Church Farm at Coombes

Visit to Church Farm at Coombes near Lancing on 8th September, 1992.
Thirty members and friends visited this large farm on the South Downs. In the notes which were provided prior to the visit we were advised
to bring warm clothes, wellies or good strong footwear and NOT our best clothes. We were warned that it could be cold on the hill.
We were welcomed by the farmer’s daughter Jenny who was to be our guide and also driver of the tractor which towed us round the farm. We rode on a long trailer with a plastic roof but no side walls. Down the middle of it was a row of bales of straw. The height of these varied considerably, but they looked soft and comfortable. We climbed the steps up to it and there was just room for us all, half facing out one side and half the other.
Jenny explained that it was a thousand acre farm with 120 beef cows and their calves. Each cow rears here own calf during the year so there
is no dairy herd. They buy in cattle as well, so bringing the total to 500 cattle. There are also 750 ewes which produce 1100 lambs a year, and 300 acres of wheat and barley. It therefore seemed surprising that the animals had so much space in which to graze.
Jenny mounted the tractor and we set off on a one hour drive round the farm. She stopped several times and explained what was done in the different areas. Items of interest were the small wind-driven generator which provided electricity for the wire fence round the farm, and the dew pond which provides water for the animals by collecting water from the air when it is humid.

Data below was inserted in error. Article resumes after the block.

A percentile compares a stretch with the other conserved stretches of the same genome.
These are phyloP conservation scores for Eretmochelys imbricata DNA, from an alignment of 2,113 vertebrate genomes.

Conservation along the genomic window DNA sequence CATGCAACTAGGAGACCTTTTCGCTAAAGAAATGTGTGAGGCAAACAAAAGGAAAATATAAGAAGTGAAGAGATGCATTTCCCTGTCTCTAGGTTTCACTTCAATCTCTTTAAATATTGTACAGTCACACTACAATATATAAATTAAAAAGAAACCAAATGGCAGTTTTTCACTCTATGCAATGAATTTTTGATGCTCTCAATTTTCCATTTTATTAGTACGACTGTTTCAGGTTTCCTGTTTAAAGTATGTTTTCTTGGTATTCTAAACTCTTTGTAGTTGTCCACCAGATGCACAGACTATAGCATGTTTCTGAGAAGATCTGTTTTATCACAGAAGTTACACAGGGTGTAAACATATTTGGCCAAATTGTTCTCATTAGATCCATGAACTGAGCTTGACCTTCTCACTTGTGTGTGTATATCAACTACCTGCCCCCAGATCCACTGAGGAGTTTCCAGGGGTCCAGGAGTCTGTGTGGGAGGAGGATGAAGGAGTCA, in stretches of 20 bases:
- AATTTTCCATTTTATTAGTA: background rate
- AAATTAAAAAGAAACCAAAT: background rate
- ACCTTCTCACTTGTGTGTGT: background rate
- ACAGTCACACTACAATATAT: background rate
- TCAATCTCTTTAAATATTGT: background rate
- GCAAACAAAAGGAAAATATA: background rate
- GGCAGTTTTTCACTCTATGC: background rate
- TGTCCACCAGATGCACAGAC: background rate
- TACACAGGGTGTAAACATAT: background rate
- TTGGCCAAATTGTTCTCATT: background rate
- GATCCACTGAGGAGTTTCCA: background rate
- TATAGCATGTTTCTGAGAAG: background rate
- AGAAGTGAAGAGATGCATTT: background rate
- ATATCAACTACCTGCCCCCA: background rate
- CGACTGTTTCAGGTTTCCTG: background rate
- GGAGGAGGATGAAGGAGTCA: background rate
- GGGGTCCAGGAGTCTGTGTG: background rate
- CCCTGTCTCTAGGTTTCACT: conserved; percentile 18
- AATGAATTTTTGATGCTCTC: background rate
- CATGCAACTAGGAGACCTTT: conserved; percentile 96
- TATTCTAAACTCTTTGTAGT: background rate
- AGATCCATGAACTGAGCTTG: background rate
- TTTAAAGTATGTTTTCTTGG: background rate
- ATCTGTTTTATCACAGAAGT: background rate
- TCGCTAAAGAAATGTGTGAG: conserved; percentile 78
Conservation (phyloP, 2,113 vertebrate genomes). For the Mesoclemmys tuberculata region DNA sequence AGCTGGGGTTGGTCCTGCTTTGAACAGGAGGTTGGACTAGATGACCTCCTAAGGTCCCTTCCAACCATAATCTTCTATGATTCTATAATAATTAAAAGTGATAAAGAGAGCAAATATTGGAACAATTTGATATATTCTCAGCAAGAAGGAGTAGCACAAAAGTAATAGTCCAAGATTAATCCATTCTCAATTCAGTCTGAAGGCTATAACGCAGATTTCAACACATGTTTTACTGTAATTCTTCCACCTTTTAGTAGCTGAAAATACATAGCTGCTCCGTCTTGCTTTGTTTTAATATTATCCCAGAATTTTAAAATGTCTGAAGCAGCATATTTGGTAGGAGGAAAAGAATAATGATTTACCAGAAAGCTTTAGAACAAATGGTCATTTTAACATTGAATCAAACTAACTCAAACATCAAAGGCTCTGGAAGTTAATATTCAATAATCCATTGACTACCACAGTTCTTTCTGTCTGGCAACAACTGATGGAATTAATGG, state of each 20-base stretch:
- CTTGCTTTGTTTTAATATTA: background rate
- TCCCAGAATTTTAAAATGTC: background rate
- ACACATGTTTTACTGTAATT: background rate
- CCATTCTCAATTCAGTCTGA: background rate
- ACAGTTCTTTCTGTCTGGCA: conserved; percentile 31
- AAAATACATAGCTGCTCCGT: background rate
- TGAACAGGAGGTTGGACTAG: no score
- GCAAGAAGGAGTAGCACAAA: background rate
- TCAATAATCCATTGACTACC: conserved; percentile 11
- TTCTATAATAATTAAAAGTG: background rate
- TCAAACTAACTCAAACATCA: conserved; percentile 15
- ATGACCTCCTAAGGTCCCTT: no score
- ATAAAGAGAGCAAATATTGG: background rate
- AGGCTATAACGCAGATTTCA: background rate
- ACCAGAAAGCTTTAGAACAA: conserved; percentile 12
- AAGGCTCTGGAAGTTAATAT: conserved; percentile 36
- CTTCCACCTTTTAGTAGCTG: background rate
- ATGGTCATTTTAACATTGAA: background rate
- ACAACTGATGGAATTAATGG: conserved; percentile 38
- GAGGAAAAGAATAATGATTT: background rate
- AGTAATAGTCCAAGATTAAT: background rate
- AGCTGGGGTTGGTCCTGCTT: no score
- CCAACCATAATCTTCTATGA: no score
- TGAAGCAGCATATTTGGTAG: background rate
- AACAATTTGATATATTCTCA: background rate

These dewponds originated many years ago and there is some mystery about them as they will function in some places but fail completely in other similar places. They are made watertight with clay and straw. In very dry periods the clay tends to crack but the movement of the animals to and from the water seals the cracks and so prevents leakage.
Jenny explained that the farm was run by her brother full time, one full time student and a part time student, with “help from her Father, Mother and herself” and that work starts at 7.a.m. What with lambing at any time day or night in the season it seemed an impressive achievement. I could not help feeling glad that I had not been born into a farming family.
Jenny also told us some of their tribulations in dealing with the Planning Authority and from the strange edicts emanating from London and Brussels. They would like to diversify their business more so they dug up a field to make a second lake for fishermen but permission was refused although if it was only for environmental purposes it would have been allowed.
It seemed fortunate that she was obviously blessed with a strong sense of humour.
I think we all found it a very interesting visit and are very grateful to Harry Brown for organising the visit. However I think some felt that
a bale of hay could be much less soft than it appeared to be.
The weather was overcast but dry. It was also very windy and I think a number of people were grateful for the advice to bring warm clothes.